Faith and Attention in a Transition

“For the eyes of the LORD range through the earth to strengthen those whose hearts are fully committed to him.”

– 2 Chronicles 16:9 NIV

Everytime I reflect on this verse from 2 Chronicles I am reminded of God’s concern for me and the attention He desires to give me in my circumstances. There is another verse in Genesis 8:1 that reinforces the same concept as 2 Chronicles when it talks about God remembering Noah and all the animals in the ark. There were times when I would journal and pray I would express to God my appreciation for remembering me as He remembered Noah. This verse reiterates to the sincere believer that God’s eyes are always attentive to them. With eyes of compassion, God looks with care and concern for those He loves. In the same way, God compels us to look with the same compassion and care for our children during a transition as He looks upon His own children. The reality of the troubles we will have in this life, that Jesus said we would have in John 14, can cause us to forget that our children are going through the transition too. Weighed down and burdened by the reality of what we are encountering during the transition can cause us to be in denial that our children are even being impacted, especially if they’re not talking or reacting in a way that would easily identifiable. They may not be able to express it, or desire to, but they are feeling something. As we are being impacted, so are they.

A recent conversation with my brother provided insight on clues that help us to identify with whether we are, as parents, providing quality/quantitative attention to our children. He indicated the first clue being the children. Verbally, or non-verbally they will communicate their need for attention. Learning to catch them being good and acknowledging them will reinforce to them they are valued. teaching them how to ask for attention in positive, healthy ways will go a long way in discouraging them from using negative, unhealthy means to get our attention. The second would be the internal gauge of our conscience that lets us know when we are neglecting our children’s need for our undivided attention. Setting aside structured time to engage with our children in play, conversation, watching t.v./movies, or arts and crafts related activities will go a long way in reinforcing to our children that they are loved and valued beyond saying the words, ‘I love you.’ Even having special days, rituals and routines, like the ‘menu night’ I started with my children where they get to order from a menu what they would like to eat made Thursdays fun. Soon, they desired telling me earlier in the week what they would like on Thursdays as a way to express their enthusiasm for the attention they were getting associated with choosing what they could eat.My brother even cited how he notices my children frequently offer me hugs in the course of the time I spend with him in his home due to the ‘hug breaks’ we implemented so many years ago. Sincere affection is attention expressed non-verbally.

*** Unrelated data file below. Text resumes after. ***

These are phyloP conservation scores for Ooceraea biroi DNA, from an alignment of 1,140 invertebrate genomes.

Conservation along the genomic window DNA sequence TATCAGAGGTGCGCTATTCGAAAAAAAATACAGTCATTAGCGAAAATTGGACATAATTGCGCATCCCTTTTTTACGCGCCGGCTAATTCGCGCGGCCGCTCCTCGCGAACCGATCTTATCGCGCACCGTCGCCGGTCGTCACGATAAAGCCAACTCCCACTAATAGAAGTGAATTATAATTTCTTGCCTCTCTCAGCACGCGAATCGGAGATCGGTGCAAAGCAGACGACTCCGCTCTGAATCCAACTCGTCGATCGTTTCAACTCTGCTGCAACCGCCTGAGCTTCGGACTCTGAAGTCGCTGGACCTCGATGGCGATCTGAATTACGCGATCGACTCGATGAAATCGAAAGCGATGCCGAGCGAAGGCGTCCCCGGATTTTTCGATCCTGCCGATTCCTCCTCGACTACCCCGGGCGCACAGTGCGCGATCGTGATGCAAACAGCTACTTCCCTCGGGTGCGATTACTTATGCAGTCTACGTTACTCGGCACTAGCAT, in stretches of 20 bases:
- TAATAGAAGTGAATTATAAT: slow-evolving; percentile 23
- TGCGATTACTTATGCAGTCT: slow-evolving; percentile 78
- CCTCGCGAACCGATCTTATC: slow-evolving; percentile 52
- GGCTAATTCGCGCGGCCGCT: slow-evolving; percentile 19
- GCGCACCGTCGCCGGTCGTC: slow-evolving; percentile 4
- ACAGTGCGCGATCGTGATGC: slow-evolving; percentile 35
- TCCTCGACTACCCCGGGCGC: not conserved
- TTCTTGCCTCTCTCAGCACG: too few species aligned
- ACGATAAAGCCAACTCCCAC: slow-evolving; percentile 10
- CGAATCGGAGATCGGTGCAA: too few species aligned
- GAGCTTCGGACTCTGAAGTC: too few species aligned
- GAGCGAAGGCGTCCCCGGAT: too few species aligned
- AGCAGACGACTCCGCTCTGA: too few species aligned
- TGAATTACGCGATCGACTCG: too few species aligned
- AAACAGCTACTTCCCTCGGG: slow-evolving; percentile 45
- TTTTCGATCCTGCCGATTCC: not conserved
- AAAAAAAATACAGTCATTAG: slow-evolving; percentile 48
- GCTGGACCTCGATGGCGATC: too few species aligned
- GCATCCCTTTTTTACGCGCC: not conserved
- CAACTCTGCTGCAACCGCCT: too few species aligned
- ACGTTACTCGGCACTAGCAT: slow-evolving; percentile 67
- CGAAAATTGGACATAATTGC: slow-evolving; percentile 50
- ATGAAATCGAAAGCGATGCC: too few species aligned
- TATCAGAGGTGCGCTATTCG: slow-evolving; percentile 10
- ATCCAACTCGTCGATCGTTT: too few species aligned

Allowing time for children to talk openly about their goals, dreams and aspirations about the future is an act of attention given to them and reinforces their value associated with their individuality and their uniqueness in how God has created them.  Listening to them share their concerns, also, is a way of providing them attention. This is what God does for us and what he did for Hagar too. God challenged Hagar to continue to give attention to her child, while experiencing the transition, while God provided attention to her by providing for her what she was unable to provide for herself and her child. What Hagar could give her child, God directed her to continue to give attention to her child despite the challenges she faced in her circumstances. Hagar thought that what she was facing as a parent was too great and allowed distance to be created from herself and her child. She became emotionally withdrawn and disconnected. The weight of her circumstances created a wedge between her and her child. When all hope was lost and despair set in, the light of God’s love and compassion broke through the darkness of Hagar’s circumstances and God ministered to Hagar that allowed her to reconnect with her child! God provided both sustenance and a promise to Hagar about her child to reinforce to her that no circumstance is greater than God’s ability to bless and preserve life! Give attention to your child, Hagar, by lifting them up (encouraging them) and taking them by the hand (guiding them) and I will make him great!